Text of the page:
Exiting the Vampire’s Castle

How Identity Became a Weapon Against the Left

12 - Eric Levitz on Why Democrats Should Wage a Vicious Class War in 2020

12 - Eric Levitz on Why Democrats Should Wage a Vicious Class War in 2020

August 18, 2019

Eric Levitz is a political analyst and Associate Editor at New York Magazine, where he writes an alarming number of “good takes” on a huge range of topics. I think Eric’s columns are the rare combination of well-written and well-argued. I don’t know of any political columnists who are more empirically grounded. I feel substantially better-informed having read him. 

We cover: 

The danger of moderation in extraordinary times, the climate crisis and the Green New Deal, how our identities inform our political choices, the time-honored Republican strategy of stoking racial fears to cling to power, why Democrats should wage a vicious class war in 2020, the fallacy of thinking about politics along one dimension, the surprising popularity of some radical left positions, the mind-numbing democratic debates, how Biden could run away with the whole thing, Bernie's decision to lean into the democratic socialist label, how Eric would describe his job, bias and the myth of objectivity in political writing, and Eric's hottest takes.


Eric's writing:

Moderate Democrats’ Delusions of ‘Prudence’ Will Kill Us All

Tribalism Isn’t Our Democracy’s Main Problem. The Conservative Movement Is.

Democrats Must Reach Out to Moderates in 2020 — By Waging a Vicious Class War

Here’s Who Won (and Lost) the Second Democratic Debate, Night One

Here’s Who Won (and Lost) the Second Democratic Debate, Night Two

We’re All ‘Socialists’ Now

Eric’s writing at NY Mag

Eric’s Twitter: @EricLevitz

Other links:

There’s now an official Green New Deal. Here’s what’s in it.

Video: Fred Hampton on racism and capitalism

Article on last place aversion: Avoiding Last Place: Some Things We Don't Outgrow


11 - Lewis Bollard on Ending Factory Farming

11 - Lewis Bollard on Ending Factory Farming

August 10, 2019

Lewis Bollard leads the Open Philanthropy Project’s strategy for farm animal welfare. He directs roughly $30M in grants annually to nonprofits working to reduce suffering of farmed animals around the world. By virtue of his position, Lewis has deep insight into the state of the farmed animal welfare movement, which we get into in some detail.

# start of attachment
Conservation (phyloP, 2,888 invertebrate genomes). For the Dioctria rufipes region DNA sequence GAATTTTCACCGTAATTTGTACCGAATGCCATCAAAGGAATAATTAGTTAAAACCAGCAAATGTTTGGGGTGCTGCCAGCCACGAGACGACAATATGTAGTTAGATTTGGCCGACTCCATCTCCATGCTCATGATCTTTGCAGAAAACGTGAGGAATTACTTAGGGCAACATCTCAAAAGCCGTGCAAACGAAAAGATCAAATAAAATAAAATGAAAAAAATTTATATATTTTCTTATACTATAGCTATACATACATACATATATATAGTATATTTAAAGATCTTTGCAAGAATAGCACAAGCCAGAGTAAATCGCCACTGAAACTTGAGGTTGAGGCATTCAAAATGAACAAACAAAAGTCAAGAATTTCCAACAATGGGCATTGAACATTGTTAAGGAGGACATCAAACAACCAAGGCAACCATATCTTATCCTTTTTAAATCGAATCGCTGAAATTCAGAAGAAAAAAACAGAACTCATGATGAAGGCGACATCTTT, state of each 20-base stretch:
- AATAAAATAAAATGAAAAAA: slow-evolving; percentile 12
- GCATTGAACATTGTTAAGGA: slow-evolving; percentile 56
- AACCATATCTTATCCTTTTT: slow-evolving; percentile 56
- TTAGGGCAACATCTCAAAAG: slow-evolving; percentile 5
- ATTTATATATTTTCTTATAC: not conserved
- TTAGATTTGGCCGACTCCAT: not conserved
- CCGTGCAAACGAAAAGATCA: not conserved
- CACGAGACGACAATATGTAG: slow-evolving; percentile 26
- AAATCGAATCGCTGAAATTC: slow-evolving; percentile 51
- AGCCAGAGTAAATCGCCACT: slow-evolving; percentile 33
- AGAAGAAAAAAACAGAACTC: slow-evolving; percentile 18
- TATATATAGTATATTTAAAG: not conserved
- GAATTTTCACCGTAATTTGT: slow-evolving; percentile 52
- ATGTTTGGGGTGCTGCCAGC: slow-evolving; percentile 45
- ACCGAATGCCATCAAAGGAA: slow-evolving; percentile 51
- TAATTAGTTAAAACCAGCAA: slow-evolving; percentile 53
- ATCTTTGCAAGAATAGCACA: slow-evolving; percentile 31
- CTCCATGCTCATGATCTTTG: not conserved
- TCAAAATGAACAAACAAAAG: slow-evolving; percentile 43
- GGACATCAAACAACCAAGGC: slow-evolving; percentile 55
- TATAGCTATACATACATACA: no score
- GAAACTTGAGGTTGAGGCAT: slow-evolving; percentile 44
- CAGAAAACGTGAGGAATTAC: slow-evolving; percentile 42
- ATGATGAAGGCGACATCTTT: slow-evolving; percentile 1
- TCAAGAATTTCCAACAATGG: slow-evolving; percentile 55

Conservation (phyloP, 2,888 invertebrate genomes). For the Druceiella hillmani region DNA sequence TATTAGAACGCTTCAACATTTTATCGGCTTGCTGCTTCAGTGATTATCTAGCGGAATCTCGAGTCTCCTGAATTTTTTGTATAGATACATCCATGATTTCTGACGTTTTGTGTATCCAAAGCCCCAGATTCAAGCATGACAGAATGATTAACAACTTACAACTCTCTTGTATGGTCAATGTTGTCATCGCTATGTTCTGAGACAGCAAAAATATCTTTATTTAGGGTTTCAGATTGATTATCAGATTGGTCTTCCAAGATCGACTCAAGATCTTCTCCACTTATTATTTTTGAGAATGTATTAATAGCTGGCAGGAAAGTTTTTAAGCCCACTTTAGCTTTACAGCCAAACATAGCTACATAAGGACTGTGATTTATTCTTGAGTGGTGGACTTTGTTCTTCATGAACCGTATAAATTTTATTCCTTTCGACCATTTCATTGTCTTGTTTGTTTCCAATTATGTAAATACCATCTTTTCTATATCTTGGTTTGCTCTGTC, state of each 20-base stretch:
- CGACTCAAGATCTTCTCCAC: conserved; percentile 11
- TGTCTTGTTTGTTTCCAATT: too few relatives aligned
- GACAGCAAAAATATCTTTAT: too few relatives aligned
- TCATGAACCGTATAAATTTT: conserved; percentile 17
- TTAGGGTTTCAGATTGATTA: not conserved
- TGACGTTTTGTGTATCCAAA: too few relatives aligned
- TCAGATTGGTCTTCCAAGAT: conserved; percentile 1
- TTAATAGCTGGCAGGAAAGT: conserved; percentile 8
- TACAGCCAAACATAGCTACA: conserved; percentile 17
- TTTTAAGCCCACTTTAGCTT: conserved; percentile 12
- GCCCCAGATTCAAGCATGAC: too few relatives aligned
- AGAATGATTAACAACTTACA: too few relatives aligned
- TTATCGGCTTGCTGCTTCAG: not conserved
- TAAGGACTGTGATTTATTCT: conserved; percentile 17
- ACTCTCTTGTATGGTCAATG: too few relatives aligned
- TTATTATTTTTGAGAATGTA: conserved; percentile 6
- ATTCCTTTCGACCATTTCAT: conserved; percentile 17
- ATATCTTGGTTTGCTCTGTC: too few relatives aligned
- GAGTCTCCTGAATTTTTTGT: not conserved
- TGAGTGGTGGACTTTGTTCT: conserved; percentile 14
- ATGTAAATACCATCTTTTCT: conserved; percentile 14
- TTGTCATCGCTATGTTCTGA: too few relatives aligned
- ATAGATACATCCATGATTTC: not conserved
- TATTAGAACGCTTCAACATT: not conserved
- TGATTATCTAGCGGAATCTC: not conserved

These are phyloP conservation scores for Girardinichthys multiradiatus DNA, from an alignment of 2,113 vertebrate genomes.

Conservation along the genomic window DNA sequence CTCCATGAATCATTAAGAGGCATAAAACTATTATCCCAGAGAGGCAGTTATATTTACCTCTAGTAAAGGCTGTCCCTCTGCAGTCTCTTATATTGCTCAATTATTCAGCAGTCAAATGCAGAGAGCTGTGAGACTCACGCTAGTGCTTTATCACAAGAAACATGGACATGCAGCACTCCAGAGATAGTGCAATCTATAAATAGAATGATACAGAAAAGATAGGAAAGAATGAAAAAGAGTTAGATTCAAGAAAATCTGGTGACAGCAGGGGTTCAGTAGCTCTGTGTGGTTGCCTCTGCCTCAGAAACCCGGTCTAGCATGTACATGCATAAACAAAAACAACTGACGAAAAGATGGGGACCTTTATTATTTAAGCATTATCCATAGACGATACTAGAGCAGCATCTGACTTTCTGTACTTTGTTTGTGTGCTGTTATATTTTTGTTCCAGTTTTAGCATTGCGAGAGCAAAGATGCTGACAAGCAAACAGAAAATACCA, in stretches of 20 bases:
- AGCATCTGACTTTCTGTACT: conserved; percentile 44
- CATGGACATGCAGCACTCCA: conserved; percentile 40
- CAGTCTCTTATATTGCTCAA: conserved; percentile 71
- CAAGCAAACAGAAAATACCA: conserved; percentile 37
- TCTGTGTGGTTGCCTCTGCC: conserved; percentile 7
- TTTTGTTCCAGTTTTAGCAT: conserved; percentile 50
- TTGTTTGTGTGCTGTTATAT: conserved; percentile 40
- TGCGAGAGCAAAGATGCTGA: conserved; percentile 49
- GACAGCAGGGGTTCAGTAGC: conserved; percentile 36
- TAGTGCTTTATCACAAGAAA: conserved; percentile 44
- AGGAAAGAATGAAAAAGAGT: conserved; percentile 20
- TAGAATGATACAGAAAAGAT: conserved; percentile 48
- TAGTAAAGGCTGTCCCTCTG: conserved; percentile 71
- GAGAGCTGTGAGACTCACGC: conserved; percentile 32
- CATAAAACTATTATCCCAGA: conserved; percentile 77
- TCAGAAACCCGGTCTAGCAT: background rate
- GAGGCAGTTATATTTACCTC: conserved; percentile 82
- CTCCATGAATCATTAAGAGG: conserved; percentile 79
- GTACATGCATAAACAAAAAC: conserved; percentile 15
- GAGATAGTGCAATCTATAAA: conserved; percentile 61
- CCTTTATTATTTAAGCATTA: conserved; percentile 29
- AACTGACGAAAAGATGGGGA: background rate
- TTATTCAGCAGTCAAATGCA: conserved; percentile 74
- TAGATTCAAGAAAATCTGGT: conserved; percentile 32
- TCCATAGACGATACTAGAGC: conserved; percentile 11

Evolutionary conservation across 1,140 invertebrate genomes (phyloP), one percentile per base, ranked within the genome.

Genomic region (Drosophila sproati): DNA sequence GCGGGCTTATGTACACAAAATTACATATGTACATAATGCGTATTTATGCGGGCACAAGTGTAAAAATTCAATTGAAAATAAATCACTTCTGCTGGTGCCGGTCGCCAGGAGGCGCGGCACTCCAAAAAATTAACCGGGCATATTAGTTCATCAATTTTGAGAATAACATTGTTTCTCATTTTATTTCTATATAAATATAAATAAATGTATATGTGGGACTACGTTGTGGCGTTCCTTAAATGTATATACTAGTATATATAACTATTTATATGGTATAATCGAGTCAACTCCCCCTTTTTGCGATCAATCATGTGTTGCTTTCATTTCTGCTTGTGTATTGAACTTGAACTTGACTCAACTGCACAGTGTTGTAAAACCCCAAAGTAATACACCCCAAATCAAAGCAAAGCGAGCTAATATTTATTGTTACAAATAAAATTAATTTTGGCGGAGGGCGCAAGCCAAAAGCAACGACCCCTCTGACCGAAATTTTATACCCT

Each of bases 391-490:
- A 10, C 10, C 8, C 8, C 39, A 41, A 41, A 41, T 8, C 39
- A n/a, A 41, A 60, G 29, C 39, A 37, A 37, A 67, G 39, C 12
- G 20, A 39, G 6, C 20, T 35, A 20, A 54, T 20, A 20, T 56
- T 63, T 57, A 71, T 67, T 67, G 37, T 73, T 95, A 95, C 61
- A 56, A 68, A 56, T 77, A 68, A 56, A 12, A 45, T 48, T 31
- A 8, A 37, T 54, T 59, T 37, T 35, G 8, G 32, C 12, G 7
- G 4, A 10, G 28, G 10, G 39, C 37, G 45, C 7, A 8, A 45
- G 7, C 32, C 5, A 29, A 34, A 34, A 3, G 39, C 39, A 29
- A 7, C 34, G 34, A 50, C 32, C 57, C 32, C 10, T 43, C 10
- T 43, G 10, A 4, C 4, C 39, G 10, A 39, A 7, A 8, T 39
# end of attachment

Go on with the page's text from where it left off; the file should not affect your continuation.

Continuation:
Unfortunately, there are some audio issues with this episode- Macbook Airs are the bane of my existence. Otherwise, I think this was a great conversation. Lewis is a world-class expert on this topic, and his passion for the cause is clear.

We cover:

Open Philanthropy’s approach to ending factory farming, the scale, tractability, and neglectedness of factory farming, the transition to plant based meat alternatives, the hierarchy of suffering per calorie, whether you have to be a vegan to be an animal activist, the advocacy campaigns that Open Philanthropy is supporting, America’s role in defending factory farming worldwide, whether factory farming is efficient, whether we need to end capitalism to end factory farming, the psychological challenge of seeing the horror of factory farming in everyday life, undercover farm investigations, civil disobedience and violence in fighting for animal rights, the ethics of pursuing corporate campaigns, criticisms of Open Phil's approach to farmed animal welfare, and, of course, how you can get involved.

Show notes:


His Twitter:

His monthly newsletter 

His conversation on the 80,000 Hours Podcast

Effective Altruism Animal Welfare Fund

Other links:

Infographic showing number of animals killed on farms compared to labs and shelters

Amount of animal suffering per calorie for different foods

Meat and the H Word: Given the amount of suffering involved in the mass killing of animals, how is it not one of the greatest moral atrocities of our time?

Hedonic Treadmill

Video: Baby Pig Fresh Pork Sausage Prank

At Least 3.4 Million Farm Animals Drowned in the Aftermath of Hurricane Florence


Animal Charity Evaluators (ACE)


Animal Liberation

Eating Animals

Animal Machines